The media needs pieces that link back to the top trending hashtags. If you’re a parenting expert, the Grammys would be the perfect moment to pitch a story on how celebrity feminists like Beyonce are changing the way our culture views motherhood.  If you’re a constitutional lawyer, start drafting that pitch on what will happen next with Trump’s travel ban. Do the producer or editor’s work for them—they’ll thank you for it. 

 

How do you know you’re ready for TV (or media in general)? You probably have your own made-up ideas about it. Everyone does. You think you need: a bestselling book; a regular column; a PhD; a TED talk. Perhaps you think you need to have worked somewhere special or worked for yourself or started your own company, or earned your first million.

Nope.

Fact is, you don’t need all or even one of these things to get media attention. It’s true. These things help, for sure—and the more you create and demonstrate your expertise, well, the easier it is to get media. But how do you know you’re ready to start doing media?

I’ll tell you. Here are five signs that tell me you’re ready:

  1. You know a thing or two. In other words, you have a specific area of expertise, based on years of practice, study, reading, doing, what have you.Don’t get thrown by the word “expert”; all it means, by definition, is “a person who has a comprehensive and authoritative knowledge of or skill in a particular area.” You don’t have to be THE expert or the world’s best known expert. You’re an expert. And whether that means you’re an expert in parenting, gardening, or underwater basket weaving, it doesn’t matter.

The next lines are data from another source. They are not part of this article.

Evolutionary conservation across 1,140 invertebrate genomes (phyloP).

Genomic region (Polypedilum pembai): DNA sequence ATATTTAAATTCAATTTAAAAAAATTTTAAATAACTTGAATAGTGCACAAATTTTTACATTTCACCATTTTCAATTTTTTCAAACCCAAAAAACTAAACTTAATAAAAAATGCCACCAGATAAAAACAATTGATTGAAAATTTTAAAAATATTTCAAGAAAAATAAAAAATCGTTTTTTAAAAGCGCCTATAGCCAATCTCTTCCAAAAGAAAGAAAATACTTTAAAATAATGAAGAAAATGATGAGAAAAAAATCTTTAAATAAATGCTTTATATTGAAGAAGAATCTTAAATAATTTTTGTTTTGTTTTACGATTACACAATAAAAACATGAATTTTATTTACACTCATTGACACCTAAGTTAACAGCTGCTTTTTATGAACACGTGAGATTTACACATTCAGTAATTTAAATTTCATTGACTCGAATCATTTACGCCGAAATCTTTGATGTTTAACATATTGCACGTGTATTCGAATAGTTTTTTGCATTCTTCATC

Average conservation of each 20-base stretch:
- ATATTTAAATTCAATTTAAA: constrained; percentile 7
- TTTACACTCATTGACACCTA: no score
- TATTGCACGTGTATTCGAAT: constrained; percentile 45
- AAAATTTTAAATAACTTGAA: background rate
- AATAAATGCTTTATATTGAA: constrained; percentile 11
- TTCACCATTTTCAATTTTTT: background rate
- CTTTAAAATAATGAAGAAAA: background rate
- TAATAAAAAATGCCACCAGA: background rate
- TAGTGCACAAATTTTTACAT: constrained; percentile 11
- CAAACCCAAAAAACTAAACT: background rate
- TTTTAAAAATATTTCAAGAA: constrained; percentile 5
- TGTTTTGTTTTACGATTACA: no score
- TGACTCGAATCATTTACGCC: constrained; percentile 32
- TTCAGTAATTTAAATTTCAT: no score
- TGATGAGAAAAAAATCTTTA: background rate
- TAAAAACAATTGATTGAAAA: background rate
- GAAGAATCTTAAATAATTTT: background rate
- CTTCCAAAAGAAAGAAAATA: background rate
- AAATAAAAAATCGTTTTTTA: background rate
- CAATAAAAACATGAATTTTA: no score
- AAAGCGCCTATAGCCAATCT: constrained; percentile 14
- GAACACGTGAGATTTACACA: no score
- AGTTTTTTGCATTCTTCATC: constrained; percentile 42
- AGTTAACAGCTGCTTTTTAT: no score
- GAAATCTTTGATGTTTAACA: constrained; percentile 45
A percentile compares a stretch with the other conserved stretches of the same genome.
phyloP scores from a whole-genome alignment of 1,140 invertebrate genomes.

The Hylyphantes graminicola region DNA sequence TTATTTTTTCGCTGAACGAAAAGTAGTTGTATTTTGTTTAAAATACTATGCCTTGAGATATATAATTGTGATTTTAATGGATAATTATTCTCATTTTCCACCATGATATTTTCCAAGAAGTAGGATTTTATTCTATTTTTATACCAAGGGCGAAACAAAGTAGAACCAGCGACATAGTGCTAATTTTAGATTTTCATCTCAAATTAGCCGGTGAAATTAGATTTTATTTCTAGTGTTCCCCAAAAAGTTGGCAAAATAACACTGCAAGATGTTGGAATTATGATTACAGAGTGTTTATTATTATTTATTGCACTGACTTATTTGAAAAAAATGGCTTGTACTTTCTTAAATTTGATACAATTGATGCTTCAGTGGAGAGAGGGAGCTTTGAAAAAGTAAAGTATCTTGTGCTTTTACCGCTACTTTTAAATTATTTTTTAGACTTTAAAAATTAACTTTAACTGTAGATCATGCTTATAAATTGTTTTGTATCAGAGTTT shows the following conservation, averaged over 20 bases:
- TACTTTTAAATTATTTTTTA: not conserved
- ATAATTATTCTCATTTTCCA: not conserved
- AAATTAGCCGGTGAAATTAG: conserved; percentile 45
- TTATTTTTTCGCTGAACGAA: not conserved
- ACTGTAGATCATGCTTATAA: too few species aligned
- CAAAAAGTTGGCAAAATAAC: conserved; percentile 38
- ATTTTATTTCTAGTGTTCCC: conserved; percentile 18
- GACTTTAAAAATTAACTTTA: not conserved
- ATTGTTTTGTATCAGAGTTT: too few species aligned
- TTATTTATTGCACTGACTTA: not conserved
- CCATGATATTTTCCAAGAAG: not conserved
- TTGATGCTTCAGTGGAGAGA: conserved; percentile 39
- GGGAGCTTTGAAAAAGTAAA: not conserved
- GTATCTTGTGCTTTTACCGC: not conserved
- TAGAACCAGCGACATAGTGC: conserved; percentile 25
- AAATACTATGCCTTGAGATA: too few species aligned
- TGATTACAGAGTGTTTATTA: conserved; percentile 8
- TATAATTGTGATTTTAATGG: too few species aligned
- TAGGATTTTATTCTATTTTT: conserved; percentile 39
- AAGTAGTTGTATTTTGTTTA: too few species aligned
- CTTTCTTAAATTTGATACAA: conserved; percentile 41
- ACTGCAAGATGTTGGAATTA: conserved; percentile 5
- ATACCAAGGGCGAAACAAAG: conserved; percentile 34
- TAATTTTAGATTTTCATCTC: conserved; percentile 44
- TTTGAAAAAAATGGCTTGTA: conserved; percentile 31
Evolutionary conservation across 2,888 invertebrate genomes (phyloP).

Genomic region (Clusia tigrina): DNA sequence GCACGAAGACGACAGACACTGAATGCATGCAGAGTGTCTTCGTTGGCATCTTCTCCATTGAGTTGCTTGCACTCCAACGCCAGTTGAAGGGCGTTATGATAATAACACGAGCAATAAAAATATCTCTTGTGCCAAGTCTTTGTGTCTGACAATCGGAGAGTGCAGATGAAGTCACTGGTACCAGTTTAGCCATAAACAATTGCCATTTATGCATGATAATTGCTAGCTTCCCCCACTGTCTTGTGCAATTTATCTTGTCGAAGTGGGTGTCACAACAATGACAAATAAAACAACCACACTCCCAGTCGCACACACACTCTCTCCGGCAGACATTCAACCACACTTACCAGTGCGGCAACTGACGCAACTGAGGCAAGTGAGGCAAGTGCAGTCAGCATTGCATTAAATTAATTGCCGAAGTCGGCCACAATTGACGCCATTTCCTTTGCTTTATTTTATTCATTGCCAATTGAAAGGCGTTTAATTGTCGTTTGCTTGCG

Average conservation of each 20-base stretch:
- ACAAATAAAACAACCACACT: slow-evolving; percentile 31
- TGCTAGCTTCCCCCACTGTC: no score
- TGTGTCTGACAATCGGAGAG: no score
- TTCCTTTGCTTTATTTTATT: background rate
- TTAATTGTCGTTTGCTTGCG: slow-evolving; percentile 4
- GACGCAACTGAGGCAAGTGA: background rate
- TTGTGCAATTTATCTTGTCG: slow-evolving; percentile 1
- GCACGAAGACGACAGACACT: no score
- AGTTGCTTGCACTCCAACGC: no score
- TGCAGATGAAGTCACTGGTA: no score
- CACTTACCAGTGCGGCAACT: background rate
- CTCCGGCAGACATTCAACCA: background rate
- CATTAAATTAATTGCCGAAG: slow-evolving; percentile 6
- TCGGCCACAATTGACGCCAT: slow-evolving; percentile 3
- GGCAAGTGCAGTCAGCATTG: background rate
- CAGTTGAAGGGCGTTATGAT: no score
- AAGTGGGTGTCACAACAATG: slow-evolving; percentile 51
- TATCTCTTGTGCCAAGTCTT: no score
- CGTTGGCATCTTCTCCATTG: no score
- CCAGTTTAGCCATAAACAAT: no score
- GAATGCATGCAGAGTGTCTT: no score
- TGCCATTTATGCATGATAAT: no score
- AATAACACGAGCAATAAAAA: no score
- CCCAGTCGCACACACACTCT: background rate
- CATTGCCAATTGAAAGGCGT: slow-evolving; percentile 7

2. You are burning to share a specific message. In short, you’re on a mission. And I don’t just mean “to make the world a better place” or “empower women.” I mean, a specific thing you are going to share and teach. You know what people get wrong about whatever it is you’re passionate about, and what’s more, you have the tools and insights to help us change our minds about it, and improve some aspect of our lives as a result.
  3. You’re able to explain what you do and why it matters. More importantly, you’re able to do this for people who may not actually be sure they care—which includes producers, editor, their readers and their viewers. Because while you believe in what you do and why, no one else necessarily does. They’re not mean or willfully ignorant; they’re just busy. The people who catch the media’s eye know how to make what they care about compelling to other people.  
  4. You want to create content. I don’t mean you have to be a writer or a journalist, or spend all day blogging. But in order to teach people and to write pitches, you do have to love the idea of coming up with content to share.Because even if you never blogged once, you still have to be able to flesh out an idea for a producer and that means you need to know how to turn your expertise into content. You have to be ready to tell them what they should be thinking, trying, or doing differently, and that means being able to can offer a smart, counterintuitive take on what you do.
  5. You’ve been watching long enough. You’ve been reading interviews in magazines and in blogs, watching experts chat it up on morning shows, evening news. And you think, “I could do that. I know I could.”You’re ready to stop watching from the sidelines as experts in your industry take up all the airtime sharing the kinds of insights you could be sharing. Why not you? That very tug you feel, to get in the game, to raise your hand, to step up? That’s probably the most important sign of all.

Terri Trespicio is the co-creator of Lights Camera Expert, a six-week program that teaches experts, authors, entrepreneurs how to get, and keep, media attention. Visit her at territrespicio.com.